I am beyond honored to teach an undergraduate course this semester titled, Law and the Bible, in Lipscomb’s Fred D. Gray Institute for Law, Justice, and Society—even more honored that it is based on a course built (and using a text edited) by friend and former colleague, Professor Bob Cochran. To have the opportunity to combine my legal training and ministry experience in a classroom is pretty great, and that there are eleven brilliant and passionate students enrolled is almost too good to be true.
Professor Cochran divided the Bible in nine sections and teamed legal scholars and theologians to write each chapter (he joined his friend, Dallas Willard, to approach the Gospels) and explore what the Bible teaches about law and its relevance to current issues.
We have much to discuss.
I have a complicated relationship with politics and rarely write publicly on political issues anymore, not because I no longer have opinions, but for other reasons. To sit in a classroom, however, and consider contemporary issues starting with the Bible, that has me excited.
I confess disappointment that religious folks often react to major political moments by supporting their predetermined political candidate/party without wrestling with the individual issue at hand based on theological arguments. One would think that those who claim religion would avoid automatically supporting one political party and examine each individual situation in light of their sacred text. Maybe the penetrating question is: What is truly sacred?
I’m excited to consider such questions this semester with a gifted group of college students.
Posted in Original Essays
Tagged 9-11, bible, christianity, cochran, college, dallas willard, fred gray, iran, just war theory, law, lipscomb, politics, sacred, theology, war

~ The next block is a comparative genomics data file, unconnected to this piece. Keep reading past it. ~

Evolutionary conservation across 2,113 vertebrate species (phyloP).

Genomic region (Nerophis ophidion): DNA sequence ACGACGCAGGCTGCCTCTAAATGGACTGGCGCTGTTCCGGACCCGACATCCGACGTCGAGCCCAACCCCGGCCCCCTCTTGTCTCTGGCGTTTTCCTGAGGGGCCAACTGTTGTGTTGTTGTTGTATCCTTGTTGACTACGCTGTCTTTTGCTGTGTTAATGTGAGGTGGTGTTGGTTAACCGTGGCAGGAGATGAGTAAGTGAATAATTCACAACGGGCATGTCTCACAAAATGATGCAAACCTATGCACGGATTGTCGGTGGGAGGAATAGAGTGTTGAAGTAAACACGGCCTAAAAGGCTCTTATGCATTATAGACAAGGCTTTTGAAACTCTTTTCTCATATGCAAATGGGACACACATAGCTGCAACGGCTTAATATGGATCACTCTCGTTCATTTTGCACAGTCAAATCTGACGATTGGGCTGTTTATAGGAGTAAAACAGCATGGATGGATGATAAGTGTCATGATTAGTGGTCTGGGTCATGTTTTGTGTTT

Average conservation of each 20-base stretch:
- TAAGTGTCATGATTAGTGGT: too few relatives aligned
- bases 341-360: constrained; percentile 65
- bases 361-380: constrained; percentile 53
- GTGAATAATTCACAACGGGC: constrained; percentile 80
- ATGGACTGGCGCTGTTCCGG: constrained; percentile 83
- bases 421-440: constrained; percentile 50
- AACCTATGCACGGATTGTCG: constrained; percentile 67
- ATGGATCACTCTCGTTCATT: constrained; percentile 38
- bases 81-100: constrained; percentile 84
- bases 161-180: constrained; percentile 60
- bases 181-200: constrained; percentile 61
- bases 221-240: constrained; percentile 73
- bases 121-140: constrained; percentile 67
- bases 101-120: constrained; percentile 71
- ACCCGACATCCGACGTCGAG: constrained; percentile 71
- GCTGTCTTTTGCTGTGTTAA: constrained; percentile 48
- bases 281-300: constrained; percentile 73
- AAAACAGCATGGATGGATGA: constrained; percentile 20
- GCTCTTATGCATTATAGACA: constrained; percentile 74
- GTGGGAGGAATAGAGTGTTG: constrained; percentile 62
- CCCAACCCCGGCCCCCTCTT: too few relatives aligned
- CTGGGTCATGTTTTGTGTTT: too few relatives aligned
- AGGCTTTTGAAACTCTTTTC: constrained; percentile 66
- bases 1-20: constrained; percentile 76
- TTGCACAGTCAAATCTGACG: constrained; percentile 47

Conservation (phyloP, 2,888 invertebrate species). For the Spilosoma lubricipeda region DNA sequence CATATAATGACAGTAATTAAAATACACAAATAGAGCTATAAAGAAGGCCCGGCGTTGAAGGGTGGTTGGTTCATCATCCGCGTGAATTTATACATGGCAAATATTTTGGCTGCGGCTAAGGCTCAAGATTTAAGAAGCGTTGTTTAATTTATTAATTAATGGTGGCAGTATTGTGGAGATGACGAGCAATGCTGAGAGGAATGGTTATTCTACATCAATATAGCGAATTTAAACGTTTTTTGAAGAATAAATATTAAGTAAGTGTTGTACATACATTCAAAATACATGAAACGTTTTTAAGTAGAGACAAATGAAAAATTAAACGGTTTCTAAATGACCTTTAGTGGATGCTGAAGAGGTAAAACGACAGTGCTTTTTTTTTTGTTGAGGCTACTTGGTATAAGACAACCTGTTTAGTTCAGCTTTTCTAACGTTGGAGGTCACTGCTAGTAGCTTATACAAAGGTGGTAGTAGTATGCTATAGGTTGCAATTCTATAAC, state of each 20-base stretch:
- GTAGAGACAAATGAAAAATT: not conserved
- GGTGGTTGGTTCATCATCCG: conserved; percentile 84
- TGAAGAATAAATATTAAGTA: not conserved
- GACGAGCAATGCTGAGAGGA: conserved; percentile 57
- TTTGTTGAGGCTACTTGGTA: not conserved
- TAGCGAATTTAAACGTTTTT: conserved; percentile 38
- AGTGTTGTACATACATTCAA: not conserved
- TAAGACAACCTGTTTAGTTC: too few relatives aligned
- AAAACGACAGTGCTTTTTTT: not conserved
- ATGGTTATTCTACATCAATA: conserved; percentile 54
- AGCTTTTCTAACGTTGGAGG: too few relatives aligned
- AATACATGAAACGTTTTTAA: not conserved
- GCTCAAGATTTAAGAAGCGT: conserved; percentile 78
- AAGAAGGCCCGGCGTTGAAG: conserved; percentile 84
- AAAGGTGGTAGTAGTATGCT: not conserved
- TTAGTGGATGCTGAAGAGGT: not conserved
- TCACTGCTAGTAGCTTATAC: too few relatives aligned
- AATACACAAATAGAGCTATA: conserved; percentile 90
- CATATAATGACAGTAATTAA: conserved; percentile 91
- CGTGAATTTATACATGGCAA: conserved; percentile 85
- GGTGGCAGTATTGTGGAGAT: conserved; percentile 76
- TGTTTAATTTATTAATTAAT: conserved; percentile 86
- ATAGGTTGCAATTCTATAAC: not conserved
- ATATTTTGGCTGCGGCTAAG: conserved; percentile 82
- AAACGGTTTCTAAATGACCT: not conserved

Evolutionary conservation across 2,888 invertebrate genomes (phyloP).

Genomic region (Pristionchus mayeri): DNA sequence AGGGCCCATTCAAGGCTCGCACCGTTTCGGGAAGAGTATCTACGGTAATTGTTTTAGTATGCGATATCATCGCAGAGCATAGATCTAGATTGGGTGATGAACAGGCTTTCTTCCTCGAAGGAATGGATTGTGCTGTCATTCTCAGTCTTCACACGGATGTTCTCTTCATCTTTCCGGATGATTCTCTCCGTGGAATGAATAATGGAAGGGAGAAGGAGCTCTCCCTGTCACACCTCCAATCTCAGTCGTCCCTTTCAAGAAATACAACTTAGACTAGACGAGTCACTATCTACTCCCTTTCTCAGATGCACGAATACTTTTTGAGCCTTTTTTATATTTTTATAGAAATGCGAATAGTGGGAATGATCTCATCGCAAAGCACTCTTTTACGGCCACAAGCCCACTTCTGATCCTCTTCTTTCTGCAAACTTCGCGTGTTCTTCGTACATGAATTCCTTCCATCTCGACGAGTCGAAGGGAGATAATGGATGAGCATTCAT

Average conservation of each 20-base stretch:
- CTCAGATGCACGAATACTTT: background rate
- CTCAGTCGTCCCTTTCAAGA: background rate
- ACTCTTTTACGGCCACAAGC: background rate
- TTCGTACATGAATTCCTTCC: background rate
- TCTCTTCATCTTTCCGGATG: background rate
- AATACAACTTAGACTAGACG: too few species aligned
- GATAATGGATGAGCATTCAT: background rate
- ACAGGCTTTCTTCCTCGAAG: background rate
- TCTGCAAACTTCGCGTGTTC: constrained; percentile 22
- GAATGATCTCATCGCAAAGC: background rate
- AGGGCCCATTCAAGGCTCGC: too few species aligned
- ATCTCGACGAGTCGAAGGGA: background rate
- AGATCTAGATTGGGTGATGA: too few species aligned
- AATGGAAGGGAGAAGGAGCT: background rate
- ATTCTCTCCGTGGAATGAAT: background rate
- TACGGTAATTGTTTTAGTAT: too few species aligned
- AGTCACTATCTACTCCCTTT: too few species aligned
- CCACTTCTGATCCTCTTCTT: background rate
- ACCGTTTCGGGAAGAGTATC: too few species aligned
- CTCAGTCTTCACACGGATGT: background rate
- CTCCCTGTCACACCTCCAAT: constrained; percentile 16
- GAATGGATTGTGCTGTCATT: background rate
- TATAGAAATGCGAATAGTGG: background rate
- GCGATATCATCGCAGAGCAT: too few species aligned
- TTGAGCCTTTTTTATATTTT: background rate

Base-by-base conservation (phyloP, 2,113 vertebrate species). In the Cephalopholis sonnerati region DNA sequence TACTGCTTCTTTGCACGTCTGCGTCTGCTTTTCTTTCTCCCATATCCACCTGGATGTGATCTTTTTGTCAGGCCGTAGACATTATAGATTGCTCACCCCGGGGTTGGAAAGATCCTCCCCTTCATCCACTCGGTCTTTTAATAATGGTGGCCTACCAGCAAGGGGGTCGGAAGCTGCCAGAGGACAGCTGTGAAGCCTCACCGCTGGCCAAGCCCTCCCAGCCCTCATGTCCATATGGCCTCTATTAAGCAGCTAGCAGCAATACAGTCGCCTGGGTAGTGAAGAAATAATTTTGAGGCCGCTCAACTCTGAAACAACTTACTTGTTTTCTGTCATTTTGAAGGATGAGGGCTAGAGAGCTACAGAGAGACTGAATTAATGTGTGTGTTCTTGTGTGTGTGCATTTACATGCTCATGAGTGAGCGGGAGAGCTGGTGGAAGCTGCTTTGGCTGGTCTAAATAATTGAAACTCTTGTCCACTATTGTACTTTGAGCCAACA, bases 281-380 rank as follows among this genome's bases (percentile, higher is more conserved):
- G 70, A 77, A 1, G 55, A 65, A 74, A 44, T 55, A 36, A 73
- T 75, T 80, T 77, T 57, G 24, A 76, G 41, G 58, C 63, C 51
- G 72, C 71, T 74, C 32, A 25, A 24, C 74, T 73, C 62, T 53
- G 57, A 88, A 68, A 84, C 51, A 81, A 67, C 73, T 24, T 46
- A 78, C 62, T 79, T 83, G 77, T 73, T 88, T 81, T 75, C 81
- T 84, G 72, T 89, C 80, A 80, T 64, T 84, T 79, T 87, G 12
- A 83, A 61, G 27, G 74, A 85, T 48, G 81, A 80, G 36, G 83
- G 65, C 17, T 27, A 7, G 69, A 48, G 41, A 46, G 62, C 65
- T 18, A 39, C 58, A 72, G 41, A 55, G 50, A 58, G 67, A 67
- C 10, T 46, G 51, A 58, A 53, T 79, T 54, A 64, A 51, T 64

“Law and order exist for the purpose of establishing justice and when they fail in this purpose they become the dangerously structured dams that block the flow of social progress.” – Martin Luther King, Jr.
Waze calculates thirty-four miles from Pepperdine University to East Los Angeles College; the Pacific Coast Highway to East Cesar E. Chavez Avenue; the celebrity-populated western side of Los Angeles to Cheech Marin’s East L.A.; Malibu to Monterey Park. It sure seems longer, even in rush hour traffic. They are two different worlds.
I serve on the advisory council for the East Los Angeles College (“ELAC”) Pathway to Law School Transfer Program, a coalition of educators and practitioners brought together to destroy obstacles that stand in the way of a young person advancing from high school to community college, from community college to a four-year college, and from a four-year college to law school. It is an inspiring group, and I am honored to be a part.
It is also personally disconcerting. I’m not exactly sure how I, a first-generation college student from rural Arkansas, the son of a butcher who dropped out of high school to provide for his family during the Great Depression, am suddenly the picture of white privilege in a room full of impressive human beings, but as a lawyer who drove over from his condo in Malibu, even my expertise in denial simply tossed in the towel and admitted the truth. I may be the most reluctant privileged person around.
It was dark when the meeting ended, and on the stroll across the ELAC campus to drive back to idyllic Malibu, I noticed several classes in session. Maybe I was wanting it to be so, but it sure looked like all of the students in those classes were engaged in the instruction and not bored on Facebook. I’m just sure of it. I then wandered by the math tutoring center, and it was undeniably a hub of academic activity late on a weekday evening. All this made me feel particularly hopeful in this perplexing world of ours.
If I must come to terms with privilege, and I just might have to, I must use it to help those inspiring students hungry for knowledge in those hushed classrooms gleaming in the darkness.
Posted in Original Essays
Tagged cheech marin, dreams, east los angeles, elac, hope, justice, law, law school, malibu, martin luther king jr., pathways, pepperdine, privilege, waze